Song of the Day #4,359: ‘The Great Wall of China’ – Billy Joel

I didn’t know back in 1993 when I bought Billy Joel’s River of Dreams that it would be the last album of pop songs he’d ever release. Maybe Joel has a surprise in store 27 years later, but it sure seems like this was his swan song.

This is far from my favorite Billy Joel album — a quick glance at his discography suggests I’d rank it at #11 of 12 — but it’s plenty good enough to be my #8 album of 1993.

Continue reading

Song of the Day #4,283: ‘Keeping the Faith’ – Billy Joel

An Innocent Man, Billy Joel’s tribute to the R&P, soul and doo wop music of his youth, is my #7 album of 1983.

A Innocent Man was Joel’s follow-up to the excellent, but under-performing (by his standards), The Nylon Curtain. While Nylon went “only” double-Platinum, this album went 7x Platinum and ties with 52nd Street and Glass Houses as his second most successful album, behind the Diamond-level The Stranger.

Yes, Billy Joel was a freaking juggernaut.

Continue reading

Song of the Day #4,151: ‘Big Man on Mulberry Street (Live)’ – Billy Joel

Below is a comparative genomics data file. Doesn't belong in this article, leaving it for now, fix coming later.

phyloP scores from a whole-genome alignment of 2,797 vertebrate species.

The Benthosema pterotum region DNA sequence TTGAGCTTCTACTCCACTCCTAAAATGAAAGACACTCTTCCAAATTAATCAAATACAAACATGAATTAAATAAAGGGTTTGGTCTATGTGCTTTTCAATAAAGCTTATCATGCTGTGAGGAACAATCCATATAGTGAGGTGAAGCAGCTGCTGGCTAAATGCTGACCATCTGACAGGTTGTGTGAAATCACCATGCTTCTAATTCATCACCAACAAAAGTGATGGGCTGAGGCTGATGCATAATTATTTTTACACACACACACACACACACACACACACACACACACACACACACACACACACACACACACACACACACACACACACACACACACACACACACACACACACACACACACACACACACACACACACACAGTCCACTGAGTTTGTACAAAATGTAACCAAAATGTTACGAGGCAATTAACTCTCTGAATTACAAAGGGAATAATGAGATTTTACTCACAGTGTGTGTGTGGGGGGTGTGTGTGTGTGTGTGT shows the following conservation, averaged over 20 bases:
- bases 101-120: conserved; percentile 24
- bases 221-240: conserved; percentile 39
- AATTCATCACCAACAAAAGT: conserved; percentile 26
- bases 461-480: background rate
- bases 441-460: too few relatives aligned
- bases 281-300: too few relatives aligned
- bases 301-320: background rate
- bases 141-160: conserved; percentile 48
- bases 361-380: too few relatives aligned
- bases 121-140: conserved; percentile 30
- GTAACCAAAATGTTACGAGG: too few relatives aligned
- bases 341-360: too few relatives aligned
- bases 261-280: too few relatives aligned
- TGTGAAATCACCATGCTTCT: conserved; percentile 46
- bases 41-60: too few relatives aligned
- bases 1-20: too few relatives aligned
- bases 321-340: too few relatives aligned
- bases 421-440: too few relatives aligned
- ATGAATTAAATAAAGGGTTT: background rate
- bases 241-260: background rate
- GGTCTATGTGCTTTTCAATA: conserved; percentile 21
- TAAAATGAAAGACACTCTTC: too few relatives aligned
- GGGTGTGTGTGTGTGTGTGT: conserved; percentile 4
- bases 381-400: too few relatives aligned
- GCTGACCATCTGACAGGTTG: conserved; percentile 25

My final pick for the upcoming Billy Joel anthology series is ‘Big Man on Mulberry Street,’ the epic, jazzy centerpiece of Joel’s 1986 album The Bridge. This is one of Joel’s best songs, so different than so much of what preceded it, yet still quintessentially him.

The song features one of Joel’s great characters, a small-time New Yorker with big-time dreams. This guy, with the right writing and acting, could be an incredibly rich character.

Continue reading

Song of the Day #4,150: ‘Zanzibar (Live)’ – Billy Joel

Our next Billy Joel anthology song comes from 1978’s 52nd Street, and this one is not about a person but a place.

‘Zanzibar’ wasn’t a hit at the time but it became a staple of Joel’s concerts and is a fan favorite. It’s a perfect representation of the jazz style Joel introduced to his pop rock for this album. Just check out those horn solos.

Continue reading

Song of the Day #4,149: ‘James’ – Billy Joel

My next candidate for the Billy Joel anthology series comes from his 1976 album Turnstiles, and — like ‘Roberta’ yesterday — it’s another lesser-known track with a title that’s somebody’s first name.

The James in this song is reportedly based on a friend of Joel’s named James Bosse, who played with him in a band when they were teenagers. In some interviews, Joel has denied that the song is about a specific person and suggested the name just sounded right with the melody.

Continue reading